Aaltodoc publication archive (Aalto University institutional repository)
School of Business | Department of Marketing | Marketing | 2016
Thesis number: 14410
Co-producing digital service innovations
|Title:||Co-producing digital service innovations|
|Year:||2016 Language: eng|
|Department:||Department of Marketing|
|Index terms:||markkinointi; marketing; palvelut; service; tuotanto; production; digitaalitekniikka; digital technology; innovaatiot; innovations; tietotyö; knowledge work|
|Key terms:||Service innovation, Digital transformation, Knowledge-intensive business services|
This research explores how service innovations are created in collaboration between a design agency and their client. The focus is on answering the research question: What are perceived as the key enablers and inhibitors for co-producing digital service innovations in a design agency-client relationship? The theoretical area this thesis examines is in the crossing of knowledge-intensive business services (KIBS) and service innovations, studied in a context characterized by the market development called digital transformation.
The qualitative research design is based on an original conceptual framework, derived from prior studies in the field of KIBS and co-creating service innovations. The need for the framework was established while reviewing prior studies, where varying theoretical groundings where employed, and where no existing framework was sufficient for studying the research question this thesis poses. The conceptual framework considers two specific areas of interest recognized from prior research as relevant for studying the enablers and inhibitors of digital service innovations: 1) the roles and resources of the design agency and the client, and 2) the collaborative innovation process.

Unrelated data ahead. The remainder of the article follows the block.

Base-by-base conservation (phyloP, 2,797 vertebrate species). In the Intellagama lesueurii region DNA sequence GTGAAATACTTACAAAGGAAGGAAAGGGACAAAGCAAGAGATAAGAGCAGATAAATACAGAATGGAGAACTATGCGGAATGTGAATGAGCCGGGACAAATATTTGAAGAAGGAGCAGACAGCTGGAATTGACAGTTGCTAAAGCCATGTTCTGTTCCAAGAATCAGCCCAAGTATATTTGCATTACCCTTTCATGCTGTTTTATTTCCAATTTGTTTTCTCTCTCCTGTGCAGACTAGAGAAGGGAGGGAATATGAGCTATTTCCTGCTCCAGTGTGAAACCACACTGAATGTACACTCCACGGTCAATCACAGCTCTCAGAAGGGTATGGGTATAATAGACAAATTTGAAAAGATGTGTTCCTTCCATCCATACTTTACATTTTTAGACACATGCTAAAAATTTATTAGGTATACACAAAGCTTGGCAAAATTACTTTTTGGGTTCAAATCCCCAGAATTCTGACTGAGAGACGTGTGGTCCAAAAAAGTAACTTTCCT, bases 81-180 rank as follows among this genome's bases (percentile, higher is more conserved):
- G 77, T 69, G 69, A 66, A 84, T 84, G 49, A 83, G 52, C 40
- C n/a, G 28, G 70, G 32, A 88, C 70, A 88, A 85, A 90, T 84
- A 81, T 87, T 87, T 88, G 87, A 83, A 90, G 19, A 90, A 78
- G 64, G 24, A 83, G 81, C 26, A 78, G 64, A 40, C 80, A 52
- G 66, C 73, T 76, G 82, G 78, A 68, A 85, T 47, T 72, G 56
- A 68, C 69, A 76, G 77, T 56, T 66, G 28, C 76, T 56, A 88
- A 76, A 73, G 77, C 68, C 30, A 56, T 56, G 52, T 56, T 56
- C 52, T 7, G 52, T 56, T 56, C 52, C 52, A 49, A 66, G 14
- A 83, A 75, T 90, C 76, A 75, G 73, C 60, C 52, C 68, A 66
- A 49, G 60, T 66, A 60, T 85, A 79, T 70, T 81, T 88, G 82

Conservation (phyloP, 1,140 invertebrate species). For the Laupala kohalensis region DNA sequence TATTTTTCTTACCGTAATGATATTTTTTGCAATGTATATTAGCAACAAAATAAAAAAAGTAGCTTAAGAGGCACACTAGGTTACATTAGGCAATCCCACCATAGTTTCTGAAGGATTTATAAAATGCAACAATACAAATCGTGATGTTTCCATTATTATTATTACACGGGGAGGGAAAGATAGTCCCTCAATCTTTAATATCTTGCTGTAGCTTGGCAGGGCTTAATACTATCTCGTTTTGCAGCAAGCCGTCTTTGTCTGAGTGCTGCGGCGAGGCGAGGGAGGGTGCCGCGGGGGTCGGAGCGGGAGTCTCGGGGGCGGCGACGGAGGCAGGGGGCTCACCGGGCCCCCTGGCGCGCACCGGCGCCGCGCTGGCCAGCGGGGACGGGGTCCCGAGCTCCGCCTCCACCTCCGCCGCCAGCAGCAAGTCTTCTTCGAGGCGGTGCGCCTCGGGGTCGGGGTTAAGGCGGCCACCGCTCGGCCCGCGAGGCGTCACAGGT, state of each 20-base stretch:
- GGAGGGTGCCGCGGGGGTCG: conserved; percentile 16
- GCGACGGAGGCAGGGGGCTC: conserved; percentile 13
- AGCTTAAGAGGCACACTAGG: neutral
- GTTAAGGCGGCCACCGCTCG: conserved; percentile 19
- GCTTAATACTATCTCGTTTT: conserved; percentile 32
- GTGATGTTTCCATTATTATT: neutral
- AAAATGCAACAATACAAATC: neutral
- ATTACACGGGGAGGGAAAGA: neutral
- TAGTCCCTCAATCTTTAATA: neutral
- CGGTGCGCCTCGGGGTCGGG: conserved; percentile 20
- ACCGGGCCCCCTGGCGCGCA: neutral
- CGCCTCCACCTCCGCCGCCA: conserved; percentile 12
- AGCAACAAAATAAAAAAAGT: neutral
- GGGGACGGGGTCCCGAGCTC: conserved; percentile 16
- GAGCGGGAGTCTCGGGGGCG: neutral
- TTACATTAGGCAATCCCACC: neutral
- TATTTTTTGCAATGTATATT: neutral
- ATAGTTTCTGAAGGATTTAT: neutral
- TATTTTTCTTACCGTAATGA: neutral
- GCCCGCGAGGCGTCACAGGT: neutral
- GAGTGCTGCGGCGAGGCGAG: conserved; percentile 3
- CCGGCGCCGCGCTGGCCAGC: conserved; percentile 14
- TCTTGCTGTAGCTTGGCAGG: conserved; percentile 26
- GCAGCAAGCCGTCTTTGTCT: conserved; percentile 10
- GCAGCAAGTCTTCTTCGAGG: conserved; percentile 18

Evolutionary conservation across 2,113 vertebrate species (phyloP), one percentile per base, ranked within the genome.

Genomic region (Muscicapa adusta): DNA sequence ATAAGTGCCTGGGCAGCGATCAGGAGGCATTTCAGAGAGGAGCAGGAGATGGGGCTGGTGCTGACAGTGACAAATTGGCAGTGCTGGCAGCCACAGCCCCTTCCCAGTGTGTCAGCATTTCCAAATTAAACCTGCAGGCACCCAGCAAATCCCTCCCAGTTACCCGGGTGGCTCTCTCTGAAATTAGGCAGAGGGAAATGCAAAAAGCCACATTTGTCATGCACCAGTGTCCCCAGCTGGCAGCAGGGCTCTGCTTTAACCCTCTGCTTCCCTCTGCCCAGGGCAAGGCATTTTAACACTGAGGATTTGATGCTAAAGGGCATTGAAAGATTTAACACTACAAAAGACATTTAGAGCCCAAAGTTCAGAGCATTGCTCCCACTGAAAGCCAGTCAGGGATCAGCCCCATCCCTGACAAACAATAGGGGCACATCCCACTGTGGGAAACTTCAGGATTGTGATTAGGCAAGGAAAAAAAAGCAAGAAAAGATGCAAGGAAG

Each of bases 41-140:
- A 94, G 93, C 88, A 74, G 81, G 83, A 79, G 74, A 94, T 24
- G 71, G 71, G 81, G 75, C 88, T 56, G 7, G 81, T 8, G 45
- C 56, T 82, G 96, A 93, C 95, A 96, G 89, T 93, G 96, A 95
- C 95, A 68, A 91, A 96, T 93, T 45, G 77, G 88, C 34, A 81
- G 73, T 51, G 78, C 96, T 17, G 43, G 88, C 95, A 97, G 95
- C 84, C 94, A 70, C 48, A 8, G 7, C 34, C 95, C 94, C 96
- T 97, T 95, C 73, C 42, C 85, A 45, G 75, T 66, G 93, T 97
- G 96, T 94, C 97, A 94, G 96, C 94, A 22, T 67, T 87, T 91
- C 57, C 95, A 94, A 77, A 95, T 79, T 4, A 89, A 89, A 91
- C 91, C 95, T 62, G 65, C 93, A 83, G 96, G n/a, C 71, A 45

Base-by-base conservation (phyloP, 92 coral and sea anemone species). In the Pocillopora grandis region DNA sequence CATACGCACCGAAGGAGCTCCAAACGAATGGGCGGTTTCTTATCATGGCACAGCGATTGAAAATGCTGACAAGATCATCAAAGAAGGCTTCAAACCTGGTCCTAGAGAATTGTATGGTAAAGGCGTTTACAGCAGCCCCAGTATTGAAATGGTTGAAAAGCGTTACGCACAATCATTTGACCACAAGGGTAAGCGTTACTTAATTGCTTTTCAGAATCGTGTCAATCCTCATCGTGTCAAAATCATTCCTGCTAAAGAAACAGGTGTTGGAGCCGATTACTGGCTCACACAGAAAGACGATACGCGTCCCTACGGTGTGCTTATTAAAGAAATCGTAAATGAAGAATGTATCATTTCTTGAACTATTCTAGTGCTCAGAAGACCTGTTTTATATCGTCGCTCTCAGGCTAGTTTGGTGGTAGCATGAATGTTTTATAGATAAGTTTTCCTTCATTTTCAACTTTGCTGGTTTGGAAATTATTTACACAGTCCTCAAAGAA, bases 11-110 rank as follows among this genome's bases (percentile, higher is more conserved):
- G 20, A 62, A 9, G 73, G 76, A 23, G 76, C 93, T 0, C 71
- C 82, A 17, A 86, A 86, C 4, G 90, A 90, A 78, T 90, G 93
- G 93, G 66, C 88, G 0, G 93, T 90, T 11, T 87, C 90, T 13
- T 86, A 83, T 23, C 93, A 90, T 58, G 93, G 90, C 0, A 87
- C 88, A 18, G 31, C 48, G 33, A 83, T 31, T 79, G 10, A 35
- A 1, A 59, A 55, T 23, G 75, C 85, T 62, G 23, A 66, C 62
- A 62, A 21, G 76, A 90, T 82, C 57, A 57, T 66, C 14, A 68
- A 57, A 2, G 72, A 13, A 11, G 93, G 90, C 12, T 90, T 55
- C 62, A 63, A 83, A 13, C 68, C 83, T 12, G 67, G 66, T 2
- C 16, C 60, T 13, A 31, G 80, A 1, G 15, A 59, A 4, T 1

The empirical study analyses two cases where a design agency and their client collaborated to create an innovative digital service. One of the cases was successful, whereas the other failed to meet its goals. Team members from both agency- and client- side were interviewed to discover the factors affecting the first project's success and the latter one's lack thereof. The findings present a comprehensive list of enablers, including a good fit between the problem the client wanted to solve and the process model the agency employed, tight collaboration and transparency between the actors, as well as the agency's ability to challenge the client based on their experience and objectivity. The findings also present a list of inhibitors based on the second project's challenges, including lack of honest feedback, physical distance, and other simultaneous projects within a tight timeframe. The concluding chapter presents an elaborated framework where the original conceptual framework is enriched with the new empirical findings.
Master's theses are stored at Learning Centre in Otaniemi.